As a process for selecting nominees for local elected office, I find conventions to be the worst possible choice. The process is decidedly undemocratic, leads to the nomination of untested and polarizing candidates and generally just wastes my time. One thing in particular that I hate about conventions, and firehouse primaries for that matter, is this inane loyalty pledge. Obviously designed only to placate the paranoid, it’s not required under the RPV rules and it’s so routinely ignored that it serves no valid political purpose. The Loudoun County version of the pledge, moreover, is so poorly worded that, even if you did follow it to the letter, you could still vote for a non-Republican in the general election.
Let’s take a look at it phrase by phrase, and discuss what it means for you, the Loudoun County Republican:
“I hereby declare that I intend”
It’s an intention written in the present tense and before knowing the outcome of the convention. Arguably, then, you’re not violating the oath if you intend to support the nominee at the time of signing, but then change your mind once you find who the actual nominee is. You can drive a truck through an exception like that.
Not to be too Clintonian about it, but just what does “support” mean? While it would imply at least voting for the nominee, ironically, the pledge doesn’t actually commit you to vote for the Republican nominee. So what’s the point?
“all of the nominees of the Republican Party of Virginia for public office in the ensuing election.”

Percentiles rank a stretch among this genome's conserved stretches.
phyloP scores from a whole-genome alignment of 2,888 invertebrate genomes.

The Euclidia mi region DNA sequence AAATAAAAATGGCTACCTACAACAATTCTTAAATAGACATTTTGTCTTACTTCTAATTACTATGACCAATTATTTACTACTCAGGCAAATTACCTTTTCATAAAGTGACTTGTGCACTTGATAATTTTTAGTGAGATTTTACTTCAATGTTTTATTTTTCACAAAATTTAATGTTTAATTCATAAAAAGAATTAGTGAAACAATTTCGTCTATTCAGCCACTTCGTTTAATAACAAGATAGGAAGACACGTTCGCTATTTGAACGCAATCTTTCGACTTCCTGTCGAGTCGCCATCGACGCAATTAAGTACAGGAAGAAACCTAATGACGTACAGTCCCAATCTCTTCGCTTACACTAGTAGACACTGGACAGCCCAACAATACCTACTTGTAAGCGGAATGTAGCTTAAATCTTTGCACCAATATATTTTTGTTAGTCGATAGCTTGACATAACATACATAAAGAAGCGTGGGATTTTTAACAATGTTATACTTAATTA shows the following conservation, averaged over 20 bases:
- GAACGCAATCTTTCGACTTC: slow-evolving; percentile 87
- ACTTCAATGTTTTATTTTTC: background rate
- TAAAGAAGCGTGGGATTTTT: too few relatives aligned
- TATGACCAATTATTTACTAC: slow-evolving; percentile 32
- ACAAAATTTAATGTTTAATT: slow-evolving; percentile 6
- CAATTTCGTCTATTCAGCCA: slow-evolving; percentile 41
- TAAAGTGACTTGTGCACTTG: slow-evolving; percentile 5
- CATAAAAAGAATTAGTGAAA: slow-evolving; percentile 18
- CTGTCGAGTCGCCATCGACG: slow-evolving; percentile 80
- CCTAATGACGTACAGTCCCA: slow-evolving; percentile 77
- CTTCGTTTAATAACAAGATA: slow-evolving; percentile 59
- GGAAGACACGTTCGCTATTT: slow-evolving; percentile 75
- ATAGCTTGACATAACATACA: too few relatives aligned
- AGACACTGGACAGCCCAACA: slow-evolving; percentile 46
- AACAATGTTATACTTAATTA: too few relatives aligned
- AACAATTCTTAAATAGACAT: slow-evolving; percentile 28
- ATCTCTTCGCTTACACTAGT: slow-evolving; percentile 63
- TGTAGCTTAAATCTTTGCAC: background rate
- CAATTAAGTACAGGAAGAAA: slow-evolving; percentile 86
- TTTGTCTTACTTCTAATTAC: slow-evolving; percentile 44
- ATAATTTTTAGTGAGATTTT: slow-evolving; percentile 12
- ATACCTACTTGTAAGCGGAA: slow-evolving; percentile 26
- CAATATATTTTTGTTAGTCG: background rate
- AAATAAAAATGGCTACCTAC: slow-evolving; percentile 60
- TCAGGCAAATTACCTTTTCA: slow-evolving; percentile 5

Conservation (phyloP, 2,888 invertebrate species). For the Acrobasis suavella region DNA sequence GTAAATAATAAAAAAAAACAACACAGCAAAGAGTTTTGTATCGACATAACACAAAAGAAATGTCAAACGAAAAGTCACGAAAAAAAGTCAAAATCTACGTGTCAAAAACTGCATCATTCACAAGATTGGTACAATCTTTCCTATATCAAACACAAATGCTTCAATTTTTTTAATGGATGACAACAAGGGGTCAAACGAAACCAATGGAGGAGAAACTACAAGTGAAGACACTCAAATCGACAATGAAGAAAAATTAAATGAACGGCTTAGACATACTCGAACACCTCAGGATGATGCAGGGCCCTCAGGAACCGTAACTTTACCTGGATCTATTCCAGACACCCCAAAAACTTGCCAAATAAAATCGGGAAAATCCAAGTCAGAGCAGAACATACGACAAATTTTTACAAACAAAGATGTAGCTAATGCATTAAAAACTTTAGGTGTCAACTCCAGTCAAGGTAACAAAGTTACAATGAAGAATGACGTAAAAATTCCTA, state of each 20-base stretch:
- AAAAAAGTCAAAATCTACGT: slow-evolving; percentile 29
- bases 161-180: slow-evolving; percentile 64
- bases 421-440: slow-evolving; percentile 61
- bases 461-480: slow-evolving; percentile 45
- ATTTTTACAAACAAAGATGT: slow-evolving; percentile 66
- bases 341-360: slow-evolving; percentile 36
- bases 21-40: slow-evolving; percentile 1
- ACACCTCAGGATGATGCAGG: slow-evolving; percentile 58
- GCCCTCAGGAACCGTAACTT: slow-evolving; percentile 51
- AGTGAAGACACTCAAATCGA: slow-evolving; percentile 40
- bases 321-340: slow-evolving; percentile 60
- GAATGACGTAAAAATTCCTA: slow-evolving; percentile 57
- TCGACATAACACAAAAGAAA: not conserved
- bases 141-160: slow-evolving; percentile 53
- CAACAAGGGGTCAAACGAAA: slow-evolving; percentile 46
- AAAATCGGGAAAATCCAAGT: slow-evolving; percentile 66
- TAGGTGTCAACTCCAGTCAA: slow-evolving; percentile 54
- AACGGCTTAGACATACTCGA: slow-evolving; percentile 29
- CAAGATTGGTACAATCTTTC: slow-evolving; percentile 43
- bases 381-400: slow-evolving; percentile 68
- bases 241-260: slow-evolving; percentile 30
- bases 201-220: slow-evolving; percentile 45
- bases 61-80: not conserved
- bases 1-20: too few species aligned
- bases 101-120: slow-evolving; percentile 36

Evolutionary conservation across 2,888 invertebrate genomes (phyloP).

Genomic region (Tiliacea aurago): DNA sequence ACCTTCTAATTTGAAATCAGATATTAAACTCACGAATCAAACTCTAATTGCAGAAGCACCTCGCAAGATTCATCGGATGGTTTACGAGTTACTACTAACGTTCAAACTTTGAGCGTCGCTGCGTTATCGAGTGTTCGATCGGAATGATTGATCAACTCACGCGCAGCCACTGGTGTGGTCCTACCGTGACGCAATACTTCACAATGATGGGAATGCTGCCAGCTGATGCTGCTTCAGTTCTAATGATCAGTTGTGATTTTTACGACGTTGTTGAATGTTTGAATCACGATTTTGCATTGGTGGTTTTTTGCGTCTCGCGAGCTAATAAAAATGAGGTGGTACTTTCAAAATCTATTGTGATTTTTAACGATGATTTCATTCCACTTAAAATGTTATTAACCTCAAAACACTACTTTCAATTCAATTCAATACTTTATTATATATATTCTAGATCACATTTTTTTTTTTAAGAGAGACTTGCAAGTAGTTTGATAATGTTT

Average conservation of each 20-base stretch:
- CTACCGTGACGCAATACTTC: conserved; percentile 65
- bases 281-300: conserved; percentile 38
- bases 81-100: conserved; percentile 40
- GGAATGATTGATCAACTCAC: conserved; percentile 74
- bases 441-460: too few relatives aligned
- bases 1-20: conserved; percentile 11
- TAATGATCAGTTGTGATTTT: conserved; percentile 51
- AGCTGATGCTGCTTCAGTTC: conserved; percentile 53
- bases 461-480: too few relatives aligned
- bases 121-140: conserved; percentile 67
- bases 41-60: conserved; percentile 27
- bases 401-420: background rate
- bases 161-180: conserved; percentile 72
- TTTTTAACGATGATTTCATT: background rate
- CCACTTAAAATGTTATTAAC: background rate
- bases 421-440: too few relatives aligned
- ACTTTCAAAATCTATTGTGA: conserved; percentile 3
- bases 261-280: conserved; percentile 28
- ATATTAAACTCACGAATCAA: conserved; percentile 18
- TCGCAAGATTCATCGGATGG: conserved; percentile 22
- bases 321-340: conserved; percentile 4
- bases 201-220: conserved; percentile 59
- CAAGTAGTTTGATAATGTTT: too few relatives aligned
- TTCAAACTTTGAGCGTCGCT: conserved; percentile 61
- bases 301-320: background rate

That means ALL RPV nominees, not just the ones in the races in which you cast a vote. In essence, then, you’d be committed to “support” Jeff Frederick, Eugene Delgaudio and every other Republican candidate in the state – even before you know who they are and even though they may live far outside your district. I guess it’s fine for the mindless party line voter, but for independent thinkers (or at least those who like to think of themselves as independent), it’s a particularly tough one to swallow.
“I am in accord with the principles of the Republican Party of Virginia and have not participated in Virginia in the nomination process of a party other than the Republican Party in the last five years”
This provision, like the entire pledge, is optional under the RPV Party Plan. It’s probably not a bad idea, but keep in mind that it would prohibit Republicans who more than once have voted for the weaker candidate in a Dem primary from ever participating in any Republican nominating activity. Note, too, that the Loudoun version does not reference this latter limitation.
“but if I have, I now renounce affiliation with any other political party”
This is what gets me the most about the Loudoun version. On the one hand, the delegate must swear that he hasn’t participated in another party’s nominating process, but, if he’s lying about it, it’s permissible as long as he now renounces the party affiliation. Stafford County has a little better wording in its version that’s more along the lines of the RPV plan. Why Loudoun didn’t do it this way is beyond me.
Aside from the challenges with the text in this year’s version, recall the debacles of 2000 and 2007 brought about by similar loyalty pledges. I guess some politicos are just gluttons for punishment.
As for me, I haven’t decided yet whether to attend the convention. If I do, I won’t feel particularly compelled to “vote” for a particular candidate in the general election, but, since I try to be a man of my word, rest assured that I will “support” them all in my own special way.